April 23, 2012:
6. Ten Bands That Define Southern Rock
I’ve always been a fan of Southern Rock. I grew up about halfway between Atlanta and Athens — two Georgia cities with vibrant music scenes, and over the years I’ve found myself drawn to the music of this colorful region of the country.
Though much early rock music originated in the South, a subgenre emerged in the late ’60s and ’70s — a melding of rock, country, and blues that earned the name Southern Rock. The themes of regional pride, wanderlust, and hardship are as prevalent in Southern Rock as the universal themes of love and loss, and many modern Southern Rockers have tried to come to grips with the South’s sometimes difficult and painful history.
Today, Southern Rock is far from monolithic — in fact, there’s something for just about everybody. The genre covers ground as varied as the region itself, from storytellers like Shawn Mullins and Bill Mallonee, to jam bands like Widespread Panic and the Derek Trucks Band, to the soulful stylings of artists like Mother’s Finest, Ashley Cleveland, and Alabama Shakes, to the new Southern sounds of bands like Kings of Leon and The Features. Even Christian bands like Third Day and Needtobreathe have managed to successfully cultivate a Southern Rock sound.
Here’s my list of ten bands that define Southern Rock. I don’t intend for this to necessarily be the most comprehensive list, nor do I mean to imply that these bands are the absolute best of the genre. My main criterion was to limit the list to bands that originated in the South — that’s why you won’t see bands like The Eagles, Poco, Ram Jam, or Bad Company on the list, even though they may well deserve to be. I also didn’t include solo artists on the list.
With all that said, enjoy the list!
In the early ’70s, a group of seasoned studio musicians made the move from Florida to Doraville, “a little bit of country in the city,” (so the song goes) just outside of Atlanta. They forged a uniquely soulful style and quickly became the party band of choice throughout their adopted hometown. Unforgettable hits like “So Into You” and “Imaginary Lover,” made them more than just a regional phenomenon. Their music provided the soundtrack for the youth of a growing Southern city, and a few of their songs have gone on to become staples of classic-rock radio. (Essential listening: “Doraville,” “Champagne Jam,” “So Into You”)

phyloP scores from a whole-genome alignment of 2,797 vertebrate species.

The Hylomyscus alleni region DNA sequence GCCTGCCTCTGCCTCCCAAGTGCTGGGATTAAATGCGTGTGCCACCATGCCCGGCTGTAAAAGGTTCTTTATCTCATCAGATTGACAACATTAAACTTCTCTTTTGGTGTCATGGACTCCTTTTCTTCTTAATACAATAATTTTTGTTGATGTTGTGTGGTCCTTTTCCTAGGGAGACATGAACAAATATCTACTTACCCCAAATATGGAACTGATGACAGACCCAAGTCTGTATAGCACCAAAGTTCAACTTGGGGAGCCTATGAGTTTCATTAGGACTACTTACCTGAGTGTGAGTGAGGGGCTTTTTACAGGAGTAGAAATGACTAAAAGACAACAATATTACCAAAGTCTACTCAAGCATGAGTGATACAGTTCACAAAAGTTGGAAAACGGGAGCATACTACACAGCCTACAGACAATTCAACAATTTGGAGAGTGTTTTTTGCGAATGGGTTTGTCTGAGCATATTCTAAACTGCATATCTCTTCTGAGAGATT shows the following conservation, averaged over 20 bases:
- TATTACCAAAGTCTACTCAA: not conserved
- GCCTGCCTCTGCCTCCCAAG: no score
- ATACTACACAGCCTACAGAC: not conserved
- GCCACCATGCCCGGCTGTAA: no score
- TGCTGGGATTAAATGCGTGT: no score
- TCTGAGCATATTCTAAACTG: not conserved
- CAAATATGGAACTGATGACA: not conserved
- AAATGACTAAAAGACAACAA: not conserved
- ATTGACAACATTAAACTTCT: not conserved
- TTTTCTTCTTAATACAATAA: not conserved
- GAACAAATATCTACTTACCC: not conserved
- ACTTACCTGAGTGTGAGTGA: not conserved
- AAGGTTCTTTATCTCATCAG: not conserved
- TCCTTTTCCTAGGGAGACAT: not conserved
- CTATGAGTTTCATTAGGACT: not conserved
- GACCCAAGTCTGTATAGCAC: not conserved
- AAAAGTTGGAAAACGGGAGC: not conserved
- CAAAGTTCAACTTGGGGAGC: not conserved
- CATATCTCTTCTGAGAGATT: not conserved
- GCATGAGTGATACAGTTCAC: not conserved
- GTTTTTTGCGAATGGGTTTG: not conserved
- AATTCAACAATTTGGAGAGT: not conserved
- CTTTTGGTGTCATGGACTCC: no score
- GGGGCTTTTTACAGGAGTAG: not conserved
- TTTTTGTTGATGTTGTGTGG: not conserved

Hootie & The Blowfish spent years traveling throughout the South, honing their skills on the college circuit. In 1994, they teamed up with Don Gehman to record Cracked Rear View, creating an album of brilliant rock with a true Southern flair, a pattern they followed, more or less, for the next few years. Their guys-next-door accessibility put a pop patina on their sound, and their exploration of Southern themes (more so on the album cuts than on the singles) and celebration of their influences (especially on 2000′s Scattered, Smothered, & Covered) renders their Southern-ness undeniable. The fact that they were a racially integrated band in the unfortunately fragmented world of modern radio shouldn’t go without mentioning, and of course it’s interesting to note that lead singer Darius Rucker has gone on to become the first black artist since Charley Pride to top the country charts. (Essential listening: “Hold My Hand,” “She Crawls Away,” “Gravity Of The Situation”)
8. ZZ Top
Texas trio ZZ Top formed in 1970 with musicians who had grown up on a steady diet of Texas music. The band made a name for themselves as a gritty blues combo, grinding out tight riffs and catchy tunes, but as the ’80s dawned, ZZ Top decided to embrace the changing times. Adding synthesizers to the mix and making memorable videos, ZZ Top experienced greater mainstream success than they ever had before. Throw in a unique look — long beards and spinning guitars — and you have the makings of a band destined to make a splash on MTV. As popular as their ’80s output has been, nothing can top the scruffy, bluesy, indelibly Texas rock ZZ Top released in the ’70s. It’s worth nothing that ZZ Top is one of the few bands out there with their original lineup intact after over 40 years — that’s no small feat in and of itself. (Essential listening: “Legs,” “La Grange,” “Sleeping Bag”)
R.E.M. came along at an exciting time in the history of what we now call alternative rock. The first wave of punk had subsided, and New Wave hadn’t quite caught on. It was the perfect time for R.E.M. to experiment with chiming guitars and lyrics that celebrated the mystery of the South. The band honed their sound at the University of Georgia (my alma mater) and played at soon-to-be legendary venues on the burgeoning Athens music scene — places with names like 40 Watt and The Georgia Theatre. Somewhere along the way they took on the title of the “Fathers of College Rock.” Over the years they achieved astounding success and made plenty of changes to their sound, but the graceful and gloriously weird Southern Rock they made in their early days still manages to elicit chills. (Essential listening: “Driver 8,” “Fall On Me,” “Imitation Of Life”)